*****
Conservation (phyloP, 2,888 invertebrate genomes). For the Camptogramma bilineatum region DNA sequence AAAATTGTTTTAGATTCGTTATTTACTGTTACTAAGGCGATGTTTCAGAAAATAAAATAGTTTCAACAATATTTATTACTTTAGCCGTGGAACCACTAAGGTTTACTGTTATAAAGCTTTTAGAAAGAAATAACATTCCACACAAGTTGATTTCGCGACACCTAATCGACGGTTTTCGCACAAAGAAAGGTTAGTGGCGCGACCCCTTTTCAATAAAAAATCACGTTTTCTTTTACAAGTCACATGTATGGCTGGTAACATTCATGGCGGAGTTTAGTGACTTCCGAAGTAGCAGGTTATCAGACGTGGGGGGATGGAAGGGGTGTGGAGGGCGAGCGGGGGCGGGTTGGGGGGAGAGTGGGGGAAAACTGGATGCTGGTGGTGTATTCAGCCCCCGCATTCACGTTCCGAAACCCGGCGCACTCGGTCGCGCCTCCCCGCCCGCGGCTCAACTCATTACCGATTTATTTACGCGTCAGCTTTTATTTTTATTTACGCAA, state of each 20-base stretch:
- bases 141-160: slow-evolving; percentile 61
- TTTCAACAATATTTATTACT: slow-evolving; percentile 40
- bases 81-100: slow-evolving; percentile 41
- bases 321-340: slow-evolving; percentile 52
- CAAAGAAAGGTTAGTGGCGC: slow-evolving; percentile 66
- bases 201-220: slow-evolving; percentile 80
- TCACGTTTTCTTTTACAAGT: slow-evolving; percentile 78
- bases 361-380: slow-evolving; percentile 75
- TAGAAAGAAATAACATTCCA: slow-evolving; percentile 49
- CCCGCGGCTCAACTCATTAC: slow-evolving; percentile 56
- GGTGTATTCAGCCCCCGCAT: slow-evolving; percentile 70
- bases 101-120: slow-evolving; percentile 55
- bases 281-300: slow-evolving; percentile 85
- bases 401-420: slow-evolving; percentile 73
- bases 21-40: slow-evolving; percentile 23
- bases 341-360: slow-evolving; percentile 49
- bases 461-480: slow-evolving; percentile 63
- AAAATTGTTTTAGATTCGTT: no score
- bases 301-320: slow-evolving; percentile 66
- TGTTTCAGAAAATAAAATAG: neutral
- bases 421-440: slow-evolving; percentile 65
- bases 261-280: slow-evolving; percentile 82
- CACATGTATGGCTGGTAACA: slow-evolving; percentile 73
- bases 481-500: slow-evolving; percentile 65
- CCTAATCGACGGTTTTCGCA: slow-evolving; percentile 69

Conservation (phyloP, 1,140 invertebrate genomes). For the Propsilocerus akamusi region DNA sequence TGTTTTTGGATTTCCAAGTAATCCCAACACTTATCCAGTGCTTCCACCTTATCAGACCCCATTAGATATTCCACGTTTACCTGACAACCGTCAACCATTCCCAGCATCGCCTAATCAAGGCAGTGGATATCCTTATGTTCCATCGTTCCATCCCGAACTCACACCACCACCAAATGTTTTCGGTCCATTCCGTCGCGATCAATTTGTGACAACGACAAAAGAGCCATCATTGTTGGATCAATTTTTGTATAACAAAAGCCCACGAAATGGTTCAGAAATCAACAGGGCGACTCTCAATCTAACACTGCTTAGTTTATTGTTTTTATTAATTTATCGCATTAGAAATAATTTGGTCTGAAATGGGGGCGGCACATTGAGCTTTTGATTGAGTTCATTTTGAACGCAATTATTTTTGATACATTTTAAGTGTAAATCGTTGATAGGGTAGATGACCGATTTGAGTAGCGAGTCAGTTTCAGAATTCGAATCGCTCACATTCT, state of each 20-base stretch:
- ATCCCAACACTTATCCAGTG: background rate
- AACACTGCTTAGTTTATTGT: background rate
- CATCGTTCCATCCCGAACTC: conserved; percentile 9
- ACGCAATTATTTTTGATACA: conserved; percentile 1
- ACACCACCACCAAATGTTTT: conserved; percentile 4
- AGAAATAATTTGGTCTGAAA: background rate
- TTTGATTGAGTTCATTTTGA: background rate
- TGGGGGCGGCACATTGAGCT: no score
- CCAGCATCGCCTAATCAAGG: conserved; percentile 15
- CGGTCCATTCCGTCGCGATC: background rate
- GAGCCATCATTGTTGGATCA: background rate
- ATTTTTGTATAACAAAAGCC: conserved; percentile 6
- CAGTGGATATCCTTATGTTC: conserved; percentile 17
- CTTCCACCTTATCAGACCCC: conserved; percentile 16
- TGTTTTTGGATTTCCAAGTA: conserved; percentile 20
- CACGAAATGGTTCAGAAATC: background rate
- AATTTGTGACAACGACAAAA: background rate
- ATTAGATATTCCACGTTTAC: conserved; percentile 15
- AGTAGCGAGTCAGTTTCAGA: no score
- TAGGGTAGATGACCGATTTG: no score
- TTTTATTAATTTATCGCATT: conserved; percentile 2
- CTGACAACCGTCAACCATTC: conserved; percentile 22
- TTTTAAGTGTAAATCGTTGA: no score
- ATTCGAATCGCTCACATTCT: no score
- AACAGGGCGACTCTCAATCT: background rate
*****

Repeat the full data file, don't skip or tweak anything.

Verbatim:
Conservation (phyloP, 2,888 invertebrate genomes). For the Camptogramma bilineatum region DNA sequence AAAATTGTTTTAGATTCGTTATTTACTGTTACTAAGGCGATGTTTCAGAAAATAAAATAGTTTCAACAATATTTATTACTTTAGCCGTGGAACCACTAAGGTTTACTGTTATAAAGCTTTTAGAAAGAAATAACATTCCACACAAGTTGATTTCGCGACACCTAATCGACGGTTTTCGCACAAAGAAAGGTTAGTGGCGCGACCCCTTTTCAATAAAAAATCACGTTTTCTTTTACAAGTCACATGTATGGCTGGTAACATTCATGGCGGAGTTTAGTGACTTCCGAAGTAGCAGGTTATCAGACGTGGGGGGATGGAAGGGGTGTGGAGGGCGAGCGGGGGCGGGTTGGGGGGAGAGTGGGGGAAAACTGGATGCTGGTGGTGTATTCAGCCCCCGCATTCACGTTCCGAAACCCGGCGCACTCGGTCGCGCCTCCCCGCCCGCGGCTCAACTCATTACCGATTTATTTACGCGTCAGCTTTTATTTTTATTTACGCAA, state of each 20-base stretch:
- bases 141-160: slow-evolving; percentile 61
- TTTCAACAATATTTATTACT: slow-evolving; percentile 40
- bases 81-100: slow-evolving; percentile 41
- bases 321-340: slow-evolving; percentile 52
- CAAAGAAAGGTTAGTGGCGC: slow-evolving; percentile 66
- bases 201-220: slow-evolving; percentile 80
- TCACGTTTTCTTTTACAAGT: slow-evolving; percentile 78
- bases 361-380: slow-evolving; percentile 75
- TAGAAAGAAATAACATTCCA: slow-evolving; percentile 49
- CCCGCGGCTCAACTCATTAC: slow-evolving; percentile 56
- GGTGTATTCAGCCCCCGCAT: slow-evolving; percentile 70
- bases 101-120: slow-evolving; percentile 55
- bases 281-300: slow-evolving; percentile 85
- bases 401-420: slow-evolving; percentile 73
- bases 21-40: slow-evolving; percentile 23
- bases 341-360: slow-evolving; percentile 49
- bases 461-480: slow-evolving; percentile 63
- AAAATTGTTTTAGATTCGTT: no score
- bases 301-320: slow-evolving; percentile 66
- TGTTTCAGAAAATAAAATAG: neutral
- bases 421-440: slow-evolving; percentile 65
- bases 261-280: slow-evolving; percentile 82
- CACATGTATGGCTGGTAACA: slow-evolving; percentile 73
- bases 481-500: slow-evolving; percentile 65
- CCTAATCGACGGTTTTCGCA: slow-evolving; percentile 69

Conservation (phyloP, 1,140 invertebrate genomes). For the Propsilocerus akamusi region DNA sequence TGTTTTTGGATTTCCAAGTAATCCCAACACTTATCCAGTGCTTCCACCTTATCAGACCCCATTAGATATTCCACGTTTACCTGACAACCGTCAACCATTCCCAGCATCGCCTAATCAAGGCAGTGGATATCCTTATGTTCCATCGTTCCATCCCGAACTCACACCACCACCAAATGTTTTCGGTCCATTCCGTCGCGATCAATTTGTGACAACGACAAAAGAGCCATCATTGTTGGATCAATTTTTGTATAACAAAAGCCCACGAAATGGTTCAGAAATCAACAGGGCGACTCTCAATCTAACACTGCTTAGTTTATTGTTTTTATTAATTTATCGCATTAGAAATAATTTGGTCTGAAATGGGGGCGGCACATTGAGCTTTTGATTGAGTTCATTTTGAACGCAATTATTTTTGATACATTTTAAGTGTAAATCGTTGATAGGGTAGATGACCGATTTGAGTAGCGAGTCAGTTTCAGAATTCGAATCGCTCACATTCT, state of each 20-base stretch:
- ATCCCAACACTTATCCAGTG: background rate
- AACACTGCTTAGTTTATTGT: background rate
- CATCGTTCCATCCCGAACTC: conserved; percentile 9
- ACGCAATTATTTTTGATACA: conserved; percentile 1
- ACACCACCACCAAATGTTTT: conserved; percentile 4
- AGAAATAATTTGGTCTGAAA: background rate
- TTTGATTGAGTTCATTTTGA: background rate
- TGGGGGCGGCACATTGAGCT: no score
- CCAGCATCGCCTAATCAAGG: conserved; percentile 15
- CGGTCCATTCCGTCGCGATC: background rate
- GAGCCATCATTGTTGGATCA: background rate
- ATTTTTGTATAACAAAAGCC: conserved; percentile 6
- CAGTGGATATCCTTATGTTC: conserved; percentile 17
- CTTCCACCTTATCAGACCCC: conserved; percentile 16
- TGTTTTTGGATTTCCAAGTA: conserved; percentile 20
- CACGAAATGGTTCAGAAATC: background rate
- AATTTGTGACAACGACAAAA: background rate
- ATTAGATATTCCACGTTTAC: conserved; percentile 15
- AGTAGCGAGTCAGTTTCAGA: no score
- TAGGGTAGATGACCGATTTG: no score
- TTTTATTAATTTATCGCATT: conserved; percentile 2
- CTGACAACCGTCAACCATTC: conserved; percentile 22
- TTTTAAGTGTAAATCGTTGA: no score
- ATTCGAATCGCTCACATTCT: no score
- AACAGGGCGACTCTCAATCT: background rate